My wife is from the Philippines. Filipinos have different tastes in food than we Americans. Not necessarily better, and not necessarily worse. Just different.
For example, halo-halo, a sorta ice/ice-cream dessert, has beans in it. How many Americans put beans in their ice-cream? (It is actually pretty good; you should try it!) And my wife and her friends insist that the best part of a fish is the head. I have to differ with them on that one.
It goes the other way too; we eat some foods that Filipinos, (or at least my wife), find disgusting. Mint is a good example of something I love, but my wife considers inedible. She used to also get disgusted by just the smell of Mexican food, but, fortunately, she’s grown out of that one, and we can now eat happily at the local Mexican restaurants.
There are many, many Filipino foods that are delicious. Chicken adobo, embutido, (a sorta Philippine meat loaf), pancit, bihon, (which my wife insists is the proper term, and if you call it pancit-bihon you’re a confused speaker of Tagalog!), and chicken arroz caldo. My wife cooks all of these for me, making me a very happy, fat man.
But there is one Filipino food that I don’t think any American can stand, namely, shrimp paste. What is shrimp paste like? It’s a dark, very stinky sauce that to me tastes like rotten seafood. YUCK!! Yet most Filipinos think the stuff is delicious.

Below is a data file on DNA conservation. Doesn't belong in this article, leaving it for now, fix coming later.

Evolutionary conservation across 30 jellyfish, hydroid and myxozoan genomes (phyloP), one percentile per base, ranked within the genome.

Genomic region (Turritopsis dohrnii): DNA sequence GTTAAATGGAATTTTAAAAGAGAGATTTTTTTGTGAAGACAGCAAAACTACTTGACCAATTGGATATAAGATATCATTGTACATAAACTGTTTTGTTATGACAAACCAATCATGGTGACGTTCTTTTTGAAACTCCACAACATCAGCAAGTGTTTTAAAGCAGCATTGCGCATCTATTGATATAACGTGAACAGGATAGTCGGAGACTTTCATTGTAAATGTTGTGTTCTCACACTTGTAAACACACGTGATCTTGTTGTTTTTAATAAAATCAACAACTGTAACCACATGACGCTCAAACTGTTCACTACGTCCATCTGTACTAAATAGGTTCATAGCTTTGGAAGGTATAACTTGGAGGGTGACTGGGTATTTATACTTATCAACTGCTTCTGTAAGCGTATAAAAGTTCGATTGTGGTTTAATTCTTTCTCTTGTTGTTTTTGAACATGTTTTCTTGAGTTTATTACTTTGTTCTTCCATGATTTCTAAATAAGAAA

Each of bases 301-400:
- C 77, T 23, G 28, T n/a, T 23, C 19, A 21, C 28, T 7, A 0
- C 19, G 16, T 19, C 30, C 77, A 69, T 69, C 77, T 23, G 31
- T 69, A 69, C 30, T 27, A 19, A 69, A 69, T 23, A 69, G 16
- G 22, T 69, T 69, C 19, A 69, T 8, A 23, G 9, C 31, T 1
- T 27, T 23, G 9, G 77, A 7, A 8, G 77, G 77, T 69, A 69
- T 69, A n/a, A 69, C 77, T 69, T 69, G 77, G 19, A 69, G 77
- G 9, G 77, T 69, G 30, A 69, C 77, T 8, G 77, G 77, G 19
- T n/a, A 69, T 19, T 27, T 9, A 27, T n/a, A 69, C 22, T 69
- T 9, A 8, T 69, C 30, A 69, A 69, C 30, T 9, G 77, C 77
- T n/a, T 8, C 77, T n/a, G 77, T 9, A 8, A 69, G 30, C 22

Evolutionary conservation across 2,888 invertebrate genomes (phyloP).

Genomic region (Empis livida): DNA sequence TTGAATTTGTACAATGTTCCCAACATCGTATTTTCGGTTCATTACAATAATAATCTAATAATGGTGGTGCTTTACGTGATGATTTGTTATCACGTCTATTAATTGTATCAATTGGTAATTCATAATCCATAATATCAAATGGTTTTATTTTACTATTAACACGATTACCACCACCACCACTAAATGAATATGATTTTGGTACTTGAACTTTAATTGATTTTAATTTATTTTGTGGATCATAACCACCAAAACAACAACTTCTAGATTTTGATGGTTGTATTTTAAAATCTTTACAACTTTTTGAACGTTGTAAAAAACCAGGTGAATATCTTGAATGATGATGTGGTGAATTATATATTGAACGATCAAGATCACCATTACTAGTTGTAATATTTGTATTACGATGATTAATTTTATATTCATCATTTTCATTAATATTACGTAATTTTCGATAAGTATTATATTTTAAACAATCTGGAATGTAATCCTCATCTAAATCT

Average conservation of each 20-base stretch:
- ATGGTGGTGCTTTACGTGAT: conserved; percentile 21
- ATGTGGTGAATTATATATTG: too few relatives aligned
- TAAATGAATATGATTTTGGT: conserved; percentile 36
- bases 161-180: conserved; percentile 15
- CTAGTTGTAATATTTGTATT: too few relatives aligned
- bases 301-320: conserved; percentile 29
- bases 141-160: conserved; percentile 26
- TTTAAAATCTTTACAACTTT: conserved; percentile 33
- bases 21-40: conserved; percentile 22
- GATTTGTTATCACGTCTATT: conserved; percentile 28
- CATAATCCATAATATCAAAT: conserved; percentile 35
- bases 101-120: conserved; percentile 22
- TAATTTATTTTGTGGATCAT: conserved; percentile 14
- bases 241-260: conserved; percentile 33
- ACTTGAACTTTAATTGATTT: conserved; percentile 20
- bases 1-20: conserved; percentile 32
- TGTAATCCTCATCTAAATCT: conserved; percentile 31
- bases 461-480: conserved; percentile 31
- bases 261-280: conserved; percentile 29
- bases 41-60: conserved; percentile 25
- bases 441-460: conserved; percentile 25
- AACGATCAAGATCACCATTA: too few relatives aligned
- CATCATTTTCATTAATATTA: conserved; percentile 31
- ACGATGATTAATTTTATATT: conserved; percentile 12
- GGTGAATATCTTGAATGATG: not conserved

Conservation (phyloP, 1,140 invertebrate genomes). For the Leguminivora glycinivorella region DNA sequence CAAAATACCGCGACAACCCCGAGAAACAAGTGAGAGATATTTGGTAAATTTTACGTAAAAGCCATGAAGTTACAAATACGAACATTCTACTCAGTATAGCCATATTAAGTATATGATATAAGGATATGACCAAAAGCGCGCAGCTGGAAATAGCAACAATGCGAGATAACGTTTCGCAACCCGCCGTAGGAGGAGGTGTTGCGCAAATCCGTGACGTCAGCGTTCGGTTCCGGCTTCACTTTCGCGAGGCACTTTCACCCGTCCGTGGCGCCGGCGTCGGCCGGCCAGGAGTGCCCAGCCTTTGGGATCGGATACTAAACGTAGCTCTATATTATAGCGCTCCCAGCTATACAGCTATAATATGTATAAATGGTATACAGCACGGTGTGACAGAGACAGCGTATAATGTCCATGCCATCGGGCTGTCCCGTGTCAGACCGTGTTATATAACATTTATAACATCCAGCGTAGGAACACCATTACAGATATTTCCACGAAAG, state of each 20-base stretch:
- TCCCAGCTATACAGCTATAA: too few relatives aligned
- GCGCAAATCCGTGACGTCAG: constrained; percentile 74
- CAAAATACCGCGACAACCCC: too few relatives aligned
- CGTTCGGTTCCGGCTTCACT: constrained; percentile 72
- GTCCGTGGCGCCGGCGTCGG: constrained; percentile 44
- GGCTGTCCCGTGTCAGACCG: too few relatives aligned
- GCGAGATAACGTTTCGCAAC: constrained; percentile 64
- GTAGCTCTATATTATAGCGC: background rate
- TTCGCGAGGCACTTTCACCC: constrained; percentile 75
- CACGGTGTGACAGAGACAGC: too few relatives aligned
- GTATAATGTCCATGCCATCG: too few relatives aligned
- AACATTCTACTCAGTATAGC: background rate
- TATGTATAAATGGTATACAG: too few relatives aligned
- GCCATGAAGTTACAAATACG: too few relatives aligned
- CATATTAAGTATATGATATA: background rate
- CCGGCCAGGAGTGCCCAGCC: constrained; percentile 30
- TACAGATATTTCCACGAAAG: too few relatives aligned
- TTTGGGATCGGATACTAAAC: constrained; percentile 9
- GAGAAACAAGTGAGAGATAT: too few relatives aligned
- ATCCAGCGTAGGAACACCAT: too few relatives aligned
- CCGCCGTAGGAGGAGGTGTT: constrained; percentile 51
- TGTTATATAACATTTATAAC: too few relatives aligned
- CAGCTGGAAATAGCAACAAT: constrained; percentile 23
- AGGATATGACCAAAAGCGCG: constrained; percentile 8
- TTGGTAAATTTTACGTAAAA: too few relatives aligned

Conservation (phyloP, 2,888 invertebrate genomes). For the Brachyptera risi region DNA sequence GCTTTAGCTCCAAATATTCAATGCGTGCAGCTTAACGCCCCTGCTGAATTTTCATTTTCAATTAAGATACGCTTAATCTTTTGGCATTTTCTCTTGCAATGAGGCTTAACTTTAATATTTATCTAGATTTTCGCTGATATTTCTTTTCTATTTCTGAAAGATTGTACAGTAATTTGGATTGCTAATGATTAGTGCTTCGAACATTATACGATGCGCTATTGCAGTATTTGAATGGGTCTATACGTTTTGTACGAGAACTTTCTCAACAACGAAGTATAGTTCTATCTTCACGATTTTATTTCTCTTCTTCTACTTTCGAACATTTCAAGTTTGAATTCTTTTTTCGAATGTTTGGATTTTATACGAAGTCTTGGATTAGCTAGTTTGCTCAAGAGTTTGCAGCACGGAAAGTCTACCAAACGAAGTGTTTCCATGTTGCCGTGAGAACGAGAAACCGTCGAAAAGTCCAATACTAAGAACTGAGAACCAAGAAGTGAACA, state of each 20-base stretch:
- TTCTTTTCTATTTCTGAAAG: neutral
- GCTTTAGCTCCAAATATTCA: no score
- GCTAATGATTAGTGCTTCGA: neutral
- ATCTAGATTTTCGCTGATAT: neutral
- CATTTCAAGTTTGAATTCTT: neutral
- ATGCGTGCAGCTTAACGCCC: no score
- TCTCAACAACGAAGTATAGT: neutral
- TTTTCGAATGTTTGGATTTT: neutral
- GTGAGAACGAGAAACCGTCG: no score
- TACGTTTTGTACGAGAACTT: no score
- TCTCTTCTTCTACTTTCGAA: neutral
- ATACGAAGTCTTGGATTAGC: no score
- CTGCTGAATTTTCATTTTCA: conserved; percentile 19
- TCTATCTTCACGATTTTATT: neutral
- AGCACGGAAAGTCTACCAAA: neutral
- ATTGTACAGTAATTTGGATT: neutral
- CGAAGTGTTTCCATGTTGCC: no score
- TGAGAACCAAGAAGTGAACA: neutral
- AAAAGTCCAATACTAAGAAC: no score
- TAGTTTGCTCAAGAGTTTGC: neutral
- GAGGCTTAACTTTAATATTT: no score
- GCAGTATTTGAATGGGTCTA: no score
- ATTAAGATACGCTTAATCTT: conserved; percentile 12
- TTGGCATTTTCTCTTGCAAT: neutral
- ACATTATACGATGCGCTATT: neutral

As a young adult my wife converted to Seventh Day Adventism. Her religion forbids the eating of shellfish, (pork too, by the way), so I am spared the pain of dealing with shrimp paste. But once, at a filipino buffet restaurant in Jacksonville, Florida, while trying to decide what to get to eat, I choose some vegetables, because they appeared to be the least unappealing. Imagine my shock and disgust when, after the first bite, I discovered that they had been cooked in ……. shrimp paste!
The stuff is really, really bad folks. You’ve been warned!
Here are some other “goodies” to try, if you’re adventurous: